Zika Virus – What Do We Know?
Zika is a mosquito-borne virus, similar to the dengue and West Nile viruses. Relatively recent, it was first identified in humans in 1952.
Zika virus infection usually causes only a mild fever, with many persons experiencing no symptoms at all. However, there is growing evidence connecting Zika virus to the development of two serious conditions: the autoimmune disorder Guillian–Barre syndrome (GBS); and microcephaly, a nuerodevelopmental disorder that often results in infants being born with abnormally small head sizes.
An ongoing Zika virus outbreak began in Brazil in 2015, reaching pandemic proportions and subsequently spreading throughout South and Central America. Because of the rapid rise in cases of microcephaly in regions where Zika virus outbreaks are occurring, the World Health Organization (WHO) has declared “a public health emergency of international concern”—the same designation given to the Ebola virus outbreak of 2013–16. Concerns are heightened with the anticipated tourism for the 2016 Summer Olympics in Rio de Janiero, Brazil.
In the mainland United States, there are already dozens of cases of Zika virus infection confirmed in persons who have traveled to affected areas, and there have been a number of Zika infections that have been sexually transmitted. Puerto Rico has declared a public health emergency in the wake of dozens of confirmed cases of Zika virus, including one case associated with GBS. Because of the suspected link between Zika virus and microcephaly, the Centers for Disease Control and Prevention (CDC) now recommends that all pregnant women who have traveled to affected areas be tested for Zika virus.
Zika virus diagnostic testing is currently performed at only a handful of clinics in the United States, primarily the CDC’s Arbovirus Diagnostic Laboratory. And while public health officials are stressing the importance of Zika virus pathology tests, they also agree that increased testing is not enough.
How Will We Know More? – Pathology and Public Health
Microcephaly is still not causally linked to Zika virus infection, despite growing evidence. Much like diagnosing an individual patient, confirming suspected links requires tracking medical outcomes over time. WHO officials estimate it will be several months before a causal link can be confirmed, and this confirmation will require the coordinated efforts of public health officials, primary care physicians and pathologists.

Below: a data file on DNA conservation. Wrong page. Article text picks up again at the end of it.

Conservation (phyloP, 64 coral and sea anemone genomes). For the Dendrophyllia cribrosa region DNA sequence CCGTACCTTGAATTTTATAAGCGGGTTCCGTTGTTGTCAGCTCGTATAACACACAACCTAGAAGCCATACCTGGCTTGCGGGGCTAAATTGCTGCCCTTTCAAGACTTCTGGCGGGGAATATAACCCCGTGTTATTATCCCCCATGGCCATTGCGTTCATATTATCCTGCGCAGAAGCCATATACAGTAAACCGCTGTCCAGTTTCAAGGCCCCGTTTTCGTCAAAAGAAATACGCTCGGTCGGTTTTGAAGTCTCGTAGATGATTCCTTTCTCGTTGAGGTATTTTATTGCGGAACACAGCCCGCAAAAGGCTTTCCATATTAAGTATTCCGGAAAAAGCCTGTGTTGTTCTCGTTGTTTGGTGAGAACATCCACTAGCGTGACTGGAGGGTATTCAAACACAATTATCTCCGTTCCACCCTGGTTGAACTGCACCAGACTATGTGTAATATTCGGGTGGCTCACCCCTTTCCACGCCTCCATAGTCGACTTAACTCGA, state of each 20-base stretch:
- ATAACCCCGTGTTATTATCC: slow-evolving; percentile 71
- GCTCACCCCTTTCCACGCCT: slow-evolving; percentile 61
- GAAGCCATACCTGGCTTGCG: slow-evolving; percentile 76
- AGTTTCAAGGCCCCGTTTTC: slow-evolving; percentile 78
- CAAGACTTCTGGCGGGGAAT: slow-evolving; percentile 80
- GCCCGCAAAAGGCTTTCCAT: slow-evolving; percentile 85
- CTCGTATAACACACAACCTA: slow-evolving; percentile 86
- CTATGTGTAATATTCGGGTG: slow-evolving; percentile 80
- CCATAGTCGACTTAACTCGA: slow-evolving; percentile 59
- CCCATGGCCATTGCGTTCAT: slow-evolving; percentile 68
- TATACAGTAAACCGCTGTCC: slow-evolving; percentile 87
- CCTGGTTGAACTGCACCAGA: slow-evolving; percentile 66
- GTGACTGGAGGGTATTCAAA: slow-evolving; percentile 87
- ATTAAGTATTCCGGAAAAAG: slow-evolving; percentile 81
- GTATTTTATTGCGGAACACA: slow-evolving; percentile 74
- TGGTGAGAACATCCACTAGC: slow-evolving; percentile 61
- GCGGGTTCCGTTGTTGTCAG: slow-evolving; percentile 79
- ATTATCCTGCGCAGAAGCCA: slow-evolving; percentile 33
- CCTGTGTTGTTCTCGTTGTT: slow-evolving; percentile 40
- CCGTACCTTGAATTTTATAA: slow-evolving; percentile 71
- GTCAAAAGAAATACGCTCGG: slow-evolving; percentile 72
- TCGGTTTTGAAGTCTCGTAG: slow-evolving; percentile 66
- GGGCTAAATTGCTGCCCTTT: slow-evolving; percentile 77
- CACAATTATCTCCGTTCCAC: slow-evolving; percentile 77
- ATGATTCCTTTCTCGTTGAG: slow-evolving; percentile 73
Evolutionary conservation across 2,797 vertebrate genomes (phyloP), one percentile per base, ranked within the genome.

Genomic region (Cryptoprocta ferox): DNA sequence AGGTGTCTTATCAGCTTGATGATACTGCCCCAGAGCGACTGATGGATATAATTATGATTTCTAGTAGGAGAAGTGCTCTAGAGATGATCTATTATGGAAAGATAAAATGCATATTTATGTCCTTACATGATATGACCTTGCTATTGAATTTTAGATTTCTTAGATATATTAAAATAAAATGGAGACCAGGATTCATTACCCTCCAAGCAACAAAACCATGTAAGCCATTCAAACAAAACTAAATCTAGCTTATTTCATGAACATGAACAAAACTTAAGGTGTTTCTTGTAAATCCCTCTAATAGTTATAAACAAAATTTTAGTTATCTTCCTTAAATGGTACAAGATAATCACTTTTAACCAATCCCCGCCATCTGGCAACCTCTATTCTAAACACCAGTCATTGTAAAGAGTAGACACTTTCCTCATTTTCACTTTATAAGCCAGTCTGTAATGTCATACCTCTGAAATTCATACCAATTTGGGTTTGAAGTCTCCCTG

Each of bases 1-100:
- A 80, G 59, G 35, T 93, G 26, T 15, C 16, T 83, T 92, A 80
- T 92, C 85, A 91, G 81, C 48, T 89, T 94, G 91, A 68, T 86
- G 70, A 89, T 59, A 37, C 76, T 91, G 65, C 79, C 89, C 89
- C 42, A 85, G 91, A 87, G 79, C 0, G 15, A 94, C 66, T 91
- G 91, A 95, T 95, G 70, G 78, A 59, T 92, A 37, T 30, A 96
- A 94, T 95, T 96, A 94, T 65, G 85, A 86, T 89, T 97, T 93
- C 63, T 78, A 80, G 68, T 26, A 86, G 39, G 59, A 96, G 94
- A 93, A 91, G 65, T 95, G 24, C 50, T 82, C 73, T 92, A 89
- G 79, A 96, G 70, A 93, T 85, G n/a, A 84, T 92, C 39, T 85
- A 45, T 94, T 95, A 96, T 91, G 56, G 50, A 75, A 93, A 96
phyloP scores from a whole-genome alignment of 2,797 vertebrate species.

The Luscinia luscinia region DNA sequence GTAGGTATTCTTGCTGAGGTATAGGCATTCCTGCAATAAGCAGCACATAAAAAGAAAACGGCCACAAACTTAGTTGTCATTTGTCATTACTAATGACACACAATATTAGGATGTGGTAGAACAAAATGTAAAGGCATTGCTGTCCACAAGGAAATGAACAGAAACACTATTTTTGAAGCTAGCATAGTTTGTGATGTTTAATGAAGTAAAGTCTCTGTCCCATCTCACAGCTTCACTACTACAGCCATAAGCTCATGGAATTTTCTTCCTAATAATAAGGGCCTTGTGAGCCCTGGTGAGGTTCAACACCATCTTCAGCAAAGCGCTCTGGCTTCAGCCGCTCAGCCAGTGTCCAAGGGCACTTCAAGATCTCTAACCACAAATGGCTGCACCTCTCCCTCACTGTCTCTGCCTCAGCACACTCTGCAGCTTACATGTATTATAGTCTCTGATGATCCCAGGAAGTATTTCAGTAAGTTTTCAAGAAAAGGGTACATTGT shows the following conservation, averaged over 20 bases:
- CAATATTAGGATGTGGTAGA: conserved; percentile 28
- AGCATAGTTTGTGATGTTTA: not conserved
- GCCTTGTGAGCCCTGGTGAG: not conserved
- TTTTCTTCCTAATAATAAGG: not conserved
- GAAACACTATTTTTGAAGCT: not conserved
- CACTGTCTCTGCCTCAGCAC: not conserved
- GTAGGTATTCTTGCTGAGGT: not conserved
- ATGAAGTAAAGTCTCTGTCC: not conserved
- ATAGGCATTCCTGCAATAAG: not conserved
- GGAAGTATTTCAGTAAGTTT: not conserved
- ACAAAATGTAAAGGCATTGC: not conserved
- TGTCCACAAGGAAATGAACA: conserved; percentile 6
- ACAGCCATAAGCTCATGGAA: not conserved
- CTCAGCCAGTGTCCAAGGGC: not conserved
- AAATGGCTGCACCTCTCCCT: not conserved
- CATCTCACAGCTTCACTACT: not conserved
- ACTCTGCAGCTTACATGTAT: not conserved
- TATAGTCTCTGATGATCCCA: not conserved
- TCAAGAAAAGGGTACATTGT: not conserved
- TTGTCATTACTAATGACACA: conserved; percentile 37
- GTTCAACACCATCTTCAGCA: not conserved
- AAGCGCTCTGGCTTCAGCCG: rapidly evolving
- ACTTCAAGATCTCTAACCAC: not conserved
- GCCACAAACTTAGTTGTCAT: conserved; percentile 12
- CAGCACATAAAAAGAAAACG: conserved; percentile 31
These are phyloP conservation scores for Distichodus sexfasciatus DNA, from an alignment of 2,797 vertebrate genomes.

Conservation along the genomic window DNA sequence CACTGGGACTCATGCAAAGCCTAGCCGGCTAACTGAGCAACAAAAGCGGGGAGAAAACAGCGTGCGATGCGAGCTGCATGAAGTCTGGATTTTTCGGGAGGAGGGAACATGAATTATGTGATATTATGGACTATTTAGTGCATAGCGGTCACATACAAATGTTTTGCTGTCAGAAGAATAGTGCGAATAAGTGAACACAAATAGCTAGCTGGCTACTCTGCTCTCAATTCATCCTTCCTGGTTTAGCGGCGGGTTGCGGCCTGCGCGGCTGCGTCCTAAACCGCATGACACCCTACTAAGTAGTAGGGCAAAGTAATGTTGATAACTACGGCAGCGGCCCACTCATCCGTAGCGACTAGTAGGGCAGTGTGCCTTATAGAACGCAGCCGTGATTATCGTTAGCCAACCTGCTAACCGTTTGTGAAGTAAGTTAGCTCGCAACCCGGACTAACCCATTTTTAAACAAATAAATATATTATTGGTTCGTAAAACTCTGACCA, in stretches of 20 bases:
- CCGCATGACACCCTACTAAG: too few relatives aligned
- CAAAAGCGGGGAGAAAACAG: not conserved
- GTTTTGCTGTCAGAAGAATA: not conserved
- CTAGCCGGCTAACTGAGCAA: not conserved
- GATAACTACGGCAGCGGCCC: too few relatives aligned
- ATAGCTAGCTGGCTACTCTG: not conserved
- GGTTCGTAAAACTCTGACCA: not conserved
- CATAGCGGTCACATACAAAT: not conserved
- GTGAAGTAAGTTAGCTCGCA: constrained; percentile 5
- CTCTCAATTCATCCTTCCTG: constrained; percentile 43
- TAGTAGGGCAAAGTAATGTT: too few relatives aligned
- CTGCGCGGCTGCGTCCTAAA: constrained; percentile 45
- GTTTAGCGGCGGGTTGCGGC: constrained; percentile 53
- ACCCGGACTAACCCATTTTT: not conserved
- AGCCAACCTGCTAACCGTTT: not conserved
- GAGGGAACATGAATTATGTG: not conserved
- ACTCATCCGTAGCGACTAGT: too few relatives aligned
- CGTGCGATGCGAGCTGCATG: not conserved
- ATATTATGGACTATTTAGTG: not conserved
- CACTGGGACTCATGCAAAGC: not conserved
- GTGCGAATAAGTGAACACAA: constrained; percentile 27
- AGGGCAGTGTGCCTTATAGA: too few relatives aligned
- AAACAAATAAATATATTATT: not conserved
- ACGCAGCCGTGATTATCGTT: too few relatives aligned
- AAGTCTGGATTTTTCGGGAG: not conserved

The WHO Zika virus Emergency Committee has made several recommendations for healthcare providers, including that surveillance “should be standardized” and supported by “rapid and timely reporting and sharing of information”. It’s crucial that all suspected Zika virus patients have their healthcare services clearly documented, and that this documentation is able to be shared with public health researchers and task forces. With consistently reliable data, public health officials will be able to confirm Zika virus risks, and assess the efficacy of vaccine trials.
To ensure that clinical documentation is standardized, timely and actionable, the traditional narrative medical report is simply not enough. Narrative reporting can be time consuming, prone to medical records errors and difficult to interpret. Moreover, the inconsistency of the narrative report format creates undue complications for the cross-jurisdictional research initiatives that are necessary for contemporary public health.
Improving Clinical Documentation
Synoptic reporting standardizes clinical documentation with structured checklists, often incorporating interoperable codes. Synoptic reporting helps to produce more accurate, consistent and actionable medical reports—in less time and at a lower cost than narrative reporting.
Improving clinical documentation prepares your team to respond to public health emergencies like Zika virus outbreaks.